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Loren Eiseley's The Starfish Story

Decent Essays
According to the Manitoba Council for International Cooperation (MCIC), active global citizenship denotes taking action to build a more equitable and sustainable world, whilst understanding that actions have an impact worldwide. Community service, an intrinsic aspect of global citizenship, is voluntary work of an individual or organization whose intent is to benefit a community or its institutions. The actions of global citizens and community service organizations should follow a systems thinking approach, as enacted solutions can create problems in different areas if not ‘analyzed’ on a larger scale that incorporates all aspects of the problem. Community service comes in many forms including monetary foreign aid and social service organizations. Yet, do these organizations effectively follow a systems thinking approach?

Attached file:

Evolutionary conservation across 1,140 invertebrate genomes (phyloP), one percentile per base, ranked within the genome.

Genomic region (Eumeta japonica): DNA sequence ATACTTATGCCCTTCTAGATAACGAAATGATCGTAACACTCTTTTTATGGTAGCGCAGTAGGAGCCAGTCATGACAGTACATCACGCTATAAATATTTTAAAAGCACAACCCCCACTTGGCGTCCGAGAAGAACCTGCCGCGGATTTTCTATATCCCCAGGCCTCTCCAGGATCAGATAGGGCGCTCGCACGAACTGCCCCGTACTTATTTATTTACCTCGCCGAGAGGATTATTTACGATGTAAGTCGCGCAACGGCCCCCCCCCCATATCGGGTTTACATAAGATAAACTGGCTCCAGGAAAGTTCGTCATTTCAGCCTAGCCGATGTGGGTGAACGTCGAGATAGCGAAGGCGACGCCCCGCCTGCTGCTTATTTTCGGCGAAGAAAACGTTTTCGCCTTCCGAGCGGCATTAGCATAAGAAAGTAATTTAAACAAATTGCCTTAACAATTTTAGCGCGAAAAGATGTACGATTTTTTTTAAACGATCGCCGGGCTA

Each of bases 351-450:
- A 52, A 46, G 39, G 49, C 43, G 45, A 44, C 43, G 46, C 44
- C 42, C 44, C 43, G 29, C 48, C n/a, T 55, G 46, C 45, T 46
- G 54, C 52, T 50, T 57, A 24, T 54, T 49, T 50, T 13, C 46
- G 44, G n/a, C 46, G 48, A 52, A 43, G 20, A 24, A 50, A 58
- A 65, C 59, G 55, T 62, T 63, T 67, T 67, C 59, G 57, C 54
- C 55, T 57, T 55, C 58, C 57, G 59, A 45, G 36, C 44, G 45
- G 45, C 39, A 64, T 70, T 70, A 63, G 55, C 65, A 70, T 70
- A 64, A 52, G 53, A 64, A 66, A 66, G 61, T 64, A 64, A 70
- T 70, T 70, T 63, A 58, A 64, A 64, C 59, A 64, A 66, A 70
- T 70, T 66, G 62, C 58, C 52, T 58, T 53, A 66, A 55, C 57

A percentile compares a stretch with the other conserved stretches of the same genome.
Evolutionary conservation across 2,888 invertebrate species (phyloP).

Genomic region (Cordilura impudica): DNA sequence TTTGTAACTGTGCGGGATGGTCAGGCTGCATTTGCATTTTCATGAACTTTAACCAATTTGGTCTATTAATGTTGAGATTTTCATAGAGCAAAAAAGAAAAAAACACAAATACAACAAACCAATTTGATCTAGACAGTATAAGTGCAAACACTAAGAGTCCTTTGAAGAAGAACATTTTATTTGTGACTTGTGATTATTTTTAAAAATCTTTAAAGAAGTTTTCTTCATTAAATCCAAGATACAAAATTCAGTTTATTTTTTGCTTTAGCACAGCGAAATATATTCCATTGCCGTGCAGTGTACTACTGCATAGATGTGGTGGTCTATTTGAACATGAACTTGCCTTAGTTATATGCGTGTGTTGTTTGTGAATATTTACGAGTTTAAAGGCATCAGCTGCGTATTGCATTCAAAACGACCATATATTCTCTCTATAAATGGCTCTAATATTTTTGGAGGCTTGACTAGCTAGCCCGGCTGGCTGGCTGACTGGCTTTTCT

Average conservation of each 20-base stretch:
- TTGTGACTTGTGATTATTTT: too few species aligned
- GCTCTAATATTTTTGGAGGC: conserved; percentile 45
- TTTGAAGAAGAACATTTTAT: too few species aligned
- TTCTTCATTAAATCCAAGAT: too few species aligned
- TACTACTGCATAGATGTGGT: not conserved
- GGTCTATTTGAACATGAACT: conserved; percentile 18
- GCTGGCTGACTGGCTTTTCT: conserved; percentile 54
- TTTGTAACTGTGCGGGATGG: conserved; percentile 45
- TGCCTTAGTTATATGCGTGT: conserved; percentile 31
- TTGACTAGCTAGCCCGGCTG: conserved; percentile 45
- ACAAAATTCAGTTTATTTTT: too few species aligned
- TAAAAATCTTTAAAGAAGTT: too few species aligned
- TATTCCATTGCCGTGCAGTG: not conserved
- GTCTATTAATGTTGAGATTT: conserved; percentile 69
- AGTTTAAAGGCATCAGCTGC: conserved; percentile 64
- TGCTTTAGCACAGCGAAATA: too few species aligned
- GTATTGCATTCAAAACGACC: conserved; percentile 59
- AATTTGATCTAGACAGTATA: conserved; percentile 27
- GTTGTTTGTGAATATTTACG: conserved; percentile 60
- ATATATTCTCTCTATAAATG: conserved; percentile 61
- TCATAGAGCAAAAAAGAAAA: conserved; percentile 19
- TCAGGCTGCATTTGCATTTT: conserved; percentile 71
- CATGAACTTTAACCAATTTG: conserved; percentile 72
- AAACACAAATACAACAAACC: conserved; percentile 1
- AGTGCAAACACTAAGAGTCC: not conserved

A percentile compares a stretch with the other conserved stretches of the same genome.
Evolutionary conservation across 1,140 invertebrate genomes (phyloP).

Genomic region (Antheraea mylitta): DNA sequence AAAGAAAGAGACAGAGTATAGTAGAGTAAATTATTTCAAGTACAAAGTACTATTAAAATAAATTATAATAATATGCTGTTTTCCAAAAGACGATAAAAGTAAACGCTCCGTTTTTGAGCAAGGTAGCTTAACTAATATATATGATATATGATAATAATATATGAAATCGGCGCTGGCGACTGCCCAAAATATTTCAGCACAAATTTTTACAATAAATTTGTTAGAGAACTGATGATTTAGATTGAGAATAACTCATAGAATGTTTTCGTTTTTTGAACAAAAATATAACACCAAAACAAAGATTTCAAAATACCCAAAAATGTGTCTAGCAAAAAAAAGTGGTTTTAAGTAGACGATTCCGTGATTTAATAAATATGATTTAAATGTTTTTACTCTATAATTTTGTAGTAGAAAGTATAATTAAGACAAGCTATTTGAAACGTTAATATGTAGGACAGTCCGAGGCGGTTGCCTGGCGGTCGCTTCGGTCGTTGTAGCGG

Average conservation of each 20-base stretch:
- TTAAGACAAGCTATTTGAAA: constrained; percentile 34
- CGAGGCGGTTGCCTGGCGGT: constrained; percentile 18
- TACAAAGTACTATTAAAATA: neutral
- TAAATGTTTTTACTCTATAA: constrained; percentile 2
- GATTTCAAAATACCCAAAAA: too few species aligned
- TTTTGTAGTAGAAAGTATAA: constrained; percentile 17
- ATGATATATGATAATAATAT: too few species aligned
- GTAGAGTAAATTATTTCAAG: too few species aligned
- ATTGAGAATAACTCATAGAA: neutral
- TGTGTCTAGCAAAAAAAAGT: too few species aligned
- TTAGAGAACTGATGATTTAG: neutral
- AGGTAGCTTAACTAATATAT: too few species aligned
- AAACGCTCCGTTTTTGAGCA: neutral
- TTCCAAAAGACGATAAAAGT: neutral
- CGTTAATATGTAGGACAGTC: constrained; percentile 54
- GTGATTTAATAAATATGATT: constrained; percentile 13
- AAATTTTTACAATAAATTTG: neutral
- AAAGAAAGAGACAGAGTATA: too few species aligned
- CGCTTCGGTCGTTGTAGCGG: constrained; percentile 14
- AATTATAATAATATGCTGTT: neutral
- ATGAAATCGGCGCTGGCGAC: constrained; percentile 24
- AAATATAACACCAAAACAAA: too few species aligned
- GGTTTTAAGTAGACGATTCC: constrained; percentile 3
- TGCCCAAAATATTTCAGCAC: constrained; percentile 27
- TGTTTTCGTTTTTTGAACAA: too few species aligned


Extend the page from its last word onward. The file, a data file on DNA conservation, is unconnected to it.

Loren Eiseley’s, The Starfish Story has become a powerful analogy for how we should act as global citizens. It tells the tale of a young man who attempts to save starfish by throwing them back into the water. Throughout his endeavors, he is questioned by a wise man who observes that there are too many starfish to be saved by a single person. The young man responds
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An example of successful aid programs include Paul Farmer’s Partners in Health, which was an organization aimed at preventing/decreasing the amount of deaths due to curable diseases in countries like Haiti. The approach of Partner’s in Health was centered and focused, creating sustainability by educating and employing Haitians, while also understanding the language and culture, as well as being permanently stationed. This means that there is no worry regarding “what happens when these organizations leave?” As Keith Morton suggested, Partners in Health talked, listened, built relationships and understood their
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